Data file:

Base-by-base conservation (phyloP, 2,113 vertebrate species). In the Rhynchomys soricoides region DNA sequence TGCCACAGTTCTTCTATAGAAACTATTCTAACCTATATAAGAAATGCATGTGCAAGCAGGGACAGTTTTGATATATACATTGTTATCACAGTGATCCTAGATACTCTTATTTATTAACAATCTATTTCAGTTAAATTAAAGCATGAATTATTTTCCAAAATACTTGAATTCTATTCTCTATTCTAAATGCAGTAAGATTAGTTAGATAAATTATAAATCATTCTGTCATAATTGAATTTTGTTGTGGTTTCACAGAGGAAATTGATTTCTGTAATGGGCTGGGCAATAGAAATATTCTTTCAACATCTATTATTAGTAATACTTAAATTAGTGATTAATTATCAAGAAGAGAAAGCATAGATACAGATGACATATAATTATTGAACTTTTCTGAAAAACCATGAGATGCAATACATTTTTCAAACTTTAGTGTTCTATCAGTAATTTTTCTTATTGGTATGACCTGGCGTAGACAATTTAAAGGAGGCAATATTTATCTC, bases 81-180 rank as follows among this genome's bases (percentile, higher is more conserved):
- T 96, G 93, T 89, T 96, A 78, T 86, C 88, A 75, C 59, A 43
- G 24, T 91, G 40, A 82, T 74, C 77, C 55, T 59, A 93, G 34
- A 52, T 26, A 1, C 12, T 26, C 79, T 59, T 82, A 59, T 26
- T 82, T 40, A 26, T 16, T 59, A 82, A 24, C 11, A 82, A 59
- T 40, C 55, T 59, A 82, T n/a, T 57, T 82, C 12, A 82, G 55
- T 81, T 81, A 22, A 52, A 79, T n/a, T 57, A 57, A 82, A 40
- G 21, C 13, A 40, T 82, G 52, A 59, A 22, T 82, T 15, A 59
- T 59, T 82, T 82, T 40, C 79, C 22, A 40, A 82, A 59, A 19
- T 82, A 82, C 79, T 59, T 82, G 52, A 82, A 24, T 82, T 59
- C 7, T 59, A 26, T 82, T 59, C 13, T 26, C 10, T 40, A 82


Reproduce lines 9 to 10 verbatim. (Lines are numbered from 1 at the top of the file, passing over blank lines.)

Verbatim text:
- T 59, T 82, T 82, T 40, C 79, C 22, A 40, A 82, A 59, A 19
- T 82, A 82, C 79, T 59, T 82, G 52, A 82, A 24, T 82, T 59